Let’s cut right to the chase: the reality of being an employee is not actually what it’s made out to seem like. Even the inclusion of the idea itself into any business model is the application of shackles to the company’s accounting and financial reporting, their distribution of earnings, the labor contributions from and benefits given to the employee, and the flexibility of the company to adapt to future uncertainty. Since this painful reality afflicts about 90% of working people in the U.S.1, we present this section first with an alternative look at how people can contribute their labor in a business structured as a LOPSIII.
LOPSIII enterprises operate without the conventional form of employees, and instead are organized so that each person “working for” a LOPSIII is either a Member or a Manager. This structure both creates and requires increased responsibility from everyone. Many individuals may need to expand their knowledge of basic business mechanics in order to participate, but this is a reasonable measure considering the access to that elementary knowledge is free at the public library. Rather than in the typical case of the employee working and earning according to the distributed business preparations of the owner or employer (aka: “the script”,) LOPSIII Members’ relatively greater autonomy promotes continual learning and retains greater control over their financial earnings through their operational contributions. In other words, inside of a LOPSIII-structured enterprise, Members, Managers, and Owners all participate in a shared financial understanding of the business, the collective literacy of which benefits everyone with additional positive externalities.
This employee-less design feature of the LOPSIII structure serves several important purposes as an alternative to capitalism-as-usual. In capitalism-as-usual, a business budgets a fixed income for an employee, usually either through a set hourly wage or a set yearly salary. The employee never needs to understand anything about the internal cash flow dynamics of her earnings; neither her understanding, work, nor influence has any measurable effect on her earnings without a contractual update. As such, the employee is never compelled to build upon her financial literacy, and the business is obligated to pay out a fixed income for her labor regardless of the magnitude of her contribution to its earnings. Both parties are trapped in a fixed-payment system.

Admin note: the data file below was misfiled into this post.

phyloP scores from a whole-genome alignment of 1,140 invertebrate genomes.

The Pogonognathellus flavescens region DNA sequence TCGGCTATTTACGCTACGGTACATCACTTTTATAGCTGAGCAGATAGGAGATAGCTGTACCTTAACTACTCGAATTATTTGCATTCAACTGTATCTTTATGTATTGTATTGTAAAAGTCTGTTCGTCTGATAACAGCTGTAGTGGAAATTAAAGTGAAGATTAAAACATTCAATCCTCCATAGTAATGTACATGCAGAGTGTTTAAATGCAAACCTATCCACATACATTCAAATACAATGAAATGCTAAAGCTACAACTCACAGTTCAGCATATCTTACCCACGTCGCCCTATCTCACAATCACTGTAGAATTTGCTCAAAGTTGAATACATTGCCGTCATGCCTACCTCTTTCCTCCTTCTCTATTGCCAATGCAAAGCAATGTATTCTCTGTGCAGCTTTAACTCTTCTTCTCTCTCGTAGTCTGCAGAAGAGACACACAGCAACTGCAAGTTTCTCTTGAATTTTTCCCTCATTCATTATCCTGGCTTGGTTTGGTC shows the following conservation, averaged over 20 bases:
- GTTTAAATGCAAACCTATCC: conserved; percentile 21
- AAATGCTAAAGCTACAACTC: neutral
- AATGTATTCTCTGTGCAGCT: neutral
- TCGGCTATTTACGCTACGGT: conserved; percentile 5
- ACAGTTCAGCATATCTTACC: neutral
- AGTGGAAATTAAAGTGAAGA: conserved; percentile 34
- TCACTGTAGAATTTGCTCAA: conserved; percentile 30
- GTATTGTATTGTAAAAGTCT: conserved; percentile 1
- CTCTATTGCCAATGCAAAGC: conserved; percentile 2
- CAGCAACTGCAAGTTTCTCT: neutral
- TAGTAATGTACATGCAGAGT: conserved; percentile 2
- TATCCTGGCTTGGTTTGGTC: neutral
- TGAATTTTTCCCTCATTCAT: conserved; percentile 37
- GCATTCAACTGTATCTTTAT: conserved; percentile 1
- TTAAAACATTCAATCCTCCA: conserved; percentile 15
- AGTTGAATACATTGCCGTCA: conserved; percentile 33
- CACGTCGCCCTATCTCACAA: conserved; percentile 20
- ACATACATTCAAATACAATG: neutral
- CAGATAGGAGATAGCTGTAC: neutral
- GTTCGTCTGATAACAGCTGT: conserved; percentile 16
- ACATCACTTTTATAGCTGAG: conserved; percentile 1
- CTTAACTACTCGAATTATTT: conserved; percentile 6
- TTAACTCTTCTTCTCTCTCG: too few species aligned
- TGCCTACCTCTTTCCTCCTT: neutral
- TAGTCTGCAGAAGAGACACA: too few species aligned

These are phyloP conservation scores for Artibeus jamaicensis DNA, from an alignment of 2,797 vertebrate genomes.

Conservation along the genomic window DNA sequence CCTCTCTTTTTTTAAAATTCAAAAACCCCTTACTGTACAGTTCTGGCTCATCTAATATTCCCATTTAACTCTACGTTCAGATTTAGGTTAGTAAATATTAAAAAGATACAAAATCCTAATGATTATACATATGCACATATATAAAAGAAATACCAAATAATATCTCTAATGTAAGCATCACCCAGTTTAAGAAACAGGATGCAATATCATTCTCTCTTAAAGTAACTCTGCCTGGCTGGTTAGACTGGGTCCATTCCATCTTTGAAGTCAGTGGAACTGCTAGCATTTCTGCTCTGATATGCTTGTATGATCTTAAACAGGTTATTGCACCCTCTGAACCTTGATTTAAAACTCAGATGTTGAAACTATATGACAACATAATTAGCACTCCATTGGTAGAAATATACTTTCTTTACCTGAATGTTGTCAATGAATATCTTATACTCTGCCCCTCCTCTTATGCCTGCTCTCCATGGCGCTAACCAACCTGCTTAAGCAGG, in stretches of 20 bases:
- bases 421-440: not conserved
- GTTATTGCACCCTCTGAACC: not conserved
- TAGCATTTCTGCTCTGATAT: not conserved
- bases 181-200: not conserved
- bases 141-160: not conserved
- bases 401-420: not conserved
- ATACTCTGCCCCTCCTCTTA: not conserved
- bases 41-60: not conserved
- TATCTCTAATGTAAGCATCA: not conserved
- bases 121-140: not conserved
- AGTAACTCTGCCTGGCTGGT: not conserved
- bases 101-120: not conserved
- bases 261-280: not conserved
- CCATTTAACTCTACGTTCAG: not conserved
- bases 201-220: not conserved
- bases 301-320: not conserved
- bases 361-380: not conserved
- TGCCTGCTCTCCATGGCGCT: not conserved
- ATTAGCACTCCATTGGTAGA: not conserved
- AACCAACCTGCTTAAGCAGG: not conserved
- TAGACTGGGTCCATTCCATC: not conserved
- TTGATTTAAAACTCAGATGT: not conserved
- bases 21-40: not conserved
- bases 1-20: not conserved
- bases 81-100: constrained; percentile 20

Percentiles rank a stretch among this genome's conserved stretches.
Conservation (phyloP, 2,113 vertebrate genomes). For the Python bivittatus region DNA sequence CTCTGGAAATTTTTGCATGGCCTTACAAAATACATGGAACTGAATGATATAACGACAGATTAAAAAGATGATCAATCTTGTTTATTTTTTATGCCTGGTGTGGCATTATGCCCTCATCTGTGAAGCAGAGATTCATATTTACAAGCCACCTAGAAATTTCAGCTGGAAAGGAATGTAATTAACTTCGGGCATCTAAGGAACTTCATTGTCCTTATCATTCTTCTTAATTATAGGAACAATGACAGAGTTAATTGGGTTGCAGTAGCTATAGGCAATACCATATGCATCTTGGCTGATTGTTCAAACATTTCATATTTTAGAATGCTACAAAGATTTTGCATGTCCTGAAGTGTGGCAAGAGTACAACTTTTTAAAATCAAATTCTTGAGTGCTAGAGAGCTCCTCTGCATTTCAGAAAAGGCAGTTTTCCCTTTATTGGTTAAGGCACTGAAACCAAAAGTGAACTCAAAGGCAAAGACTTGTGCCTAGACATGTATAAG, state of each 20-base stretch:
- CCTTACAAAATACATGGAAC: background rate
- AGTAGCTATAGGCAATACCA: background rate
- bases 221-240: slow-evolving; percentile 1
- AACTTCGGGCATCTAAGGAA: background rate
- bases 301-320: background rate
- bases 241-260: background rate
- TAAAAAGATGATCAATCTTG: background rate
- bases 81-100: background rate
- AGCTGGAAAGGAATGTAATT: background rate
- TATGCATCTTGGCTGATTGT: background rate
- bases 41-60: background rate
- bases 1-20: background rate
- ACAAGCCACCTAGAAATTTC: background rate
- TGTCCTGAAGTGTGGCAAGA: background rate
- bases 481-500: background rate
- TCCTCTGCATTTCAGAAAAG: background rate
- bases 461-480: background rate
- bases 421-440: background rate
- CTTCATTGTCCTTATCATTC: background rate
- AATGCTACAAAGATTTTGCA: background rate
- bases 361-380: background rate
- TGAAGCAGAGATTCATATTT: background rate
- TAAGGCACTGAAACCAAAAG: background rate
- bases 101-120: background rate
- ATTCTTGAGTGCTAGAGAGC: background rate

The business must pay the employee if it expects to retain her, but it is only obligated to pay her the agreed upon fixed rate, even if profits are booming due to her direct contribution (and she also does not receive less pay in thin times; most often, she’s simply fired). Thusly, the wage-paid employee is trapped in a positive feedback loop that reinforces economic self-subjugation by divorcing the employee’s real-time productive contributions to the firm from the employee’s real-time actual earnings. She gets what she’s given, which doesn’t accurately correlate to what she produces, and nothing more.
The good news is that there is no universal law that states that a firm must economically disenfranchise its employees, so let’s just say that there is a fair bit of wiggle room in terms of constructing ethical earnings agreements when trading human labor and intellect for productive employment. Human workers who help a business function without the fixed bloat of fixed wages allow the business to help those same human workers by providing returns that are truer (as in, variable and correlated to revenue/profits) to the business environment within which said returns were generated.
For example, in a LOPSIII business weathering tightened economic circumstances or whenever more liquidity is desired, the Members implicitly agree to accept a lower income so as to maintain the business’ sustainability, position, and/or opportunities. Yes, this means an increase in income volatility—LOPSIII Members’ earnings will likely vary each and every pay cycle due to the fact that a Member’s “income” is directly calculated off of the business’ profits. This allows for periods of lower-than-usual income when times are tough. All LOPSIII Members must fully comprehend the ramifications of this dynamic. Yes, this also means that LOPSIII Members must possess a slightly higher level of financial literacy. This is not an exorbitant demand, and there is no harm in establishing a sector of the economy with a reliably more-financially competent workforce. The significant increase in financial literacy acquired through continued experience in LOPSIII membership will empower LOPSIII Members to manage their personal financial circumstances and variable earnings with greater skill and less loss from poor financial decision making.